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How do we detect them?

X-Rays.

Black holes emit a lot of x-rays. X-rays are light rays that occur only in extremes of heat and on the jets perpendicular to the accretion disc there is that heat. So, if an astronomer detects x-rays and can follow them back to their source, there is a good chance they have found a black hole.

Red-shift.

If astronomers find an accretion disc they can analyze the light from either side of disc and using the Doppler effect (red shift) determine the speed of rotation. Through more complicated physics it is possible to determine the size of the disc. If it's bigger than three solar masses, it could easily be a black hole.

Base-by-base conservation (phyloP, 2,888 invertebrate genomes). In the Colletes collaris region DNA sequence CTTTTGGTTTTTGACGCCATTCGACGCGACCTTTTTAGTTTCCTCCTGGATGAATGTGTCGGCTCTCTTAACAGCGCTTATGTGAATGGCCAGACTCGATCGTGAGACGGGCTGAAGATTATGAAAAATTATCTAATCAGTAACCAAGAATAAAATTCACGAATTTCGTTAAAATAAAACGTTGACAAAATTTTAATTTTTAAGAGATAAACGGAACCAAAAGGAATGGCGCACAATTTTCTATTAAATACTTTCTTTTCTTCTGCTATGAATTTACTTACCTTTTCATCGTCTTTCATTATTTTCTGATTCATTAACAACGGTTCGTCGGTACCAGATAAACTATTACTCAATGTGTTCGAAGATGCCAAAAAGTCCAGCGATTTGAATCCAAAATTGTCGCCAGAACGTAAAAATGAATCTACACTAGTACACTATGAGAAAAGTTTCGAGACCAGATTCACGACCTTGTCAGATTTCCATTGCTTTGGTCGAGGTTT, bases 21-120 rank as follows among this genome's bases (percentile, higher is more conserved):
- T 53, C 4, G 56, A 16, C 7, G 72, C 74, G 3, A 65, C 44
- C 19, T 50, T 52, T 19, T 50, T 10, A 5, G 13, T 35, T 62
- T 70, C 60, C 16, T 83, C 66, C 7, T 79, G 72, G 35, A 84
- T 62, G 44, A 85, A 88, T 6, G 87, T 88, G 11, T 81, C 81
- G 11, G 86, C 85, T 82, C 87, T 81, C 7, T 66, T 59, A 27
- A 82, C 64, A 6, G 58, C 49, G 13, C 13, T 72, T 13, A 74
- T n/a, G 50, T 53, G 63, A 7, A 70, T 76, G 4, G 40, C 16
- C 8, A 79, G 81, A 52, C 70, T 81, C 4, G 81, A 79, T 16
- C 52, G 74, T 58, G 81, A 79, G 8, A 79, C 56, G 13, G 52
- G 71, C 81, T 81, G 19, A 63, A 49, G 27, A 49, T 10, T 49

Binary Stars

Sometimes two stars rotate around each other and one of those can become a black hole. After analyzing light frequencies of binary systems interesting conclusions can be made using the speed of rotation, whether or not the two are sharing material, the red shift of either object. These deduction methods can tell us whether or not the binary system includes a black hole.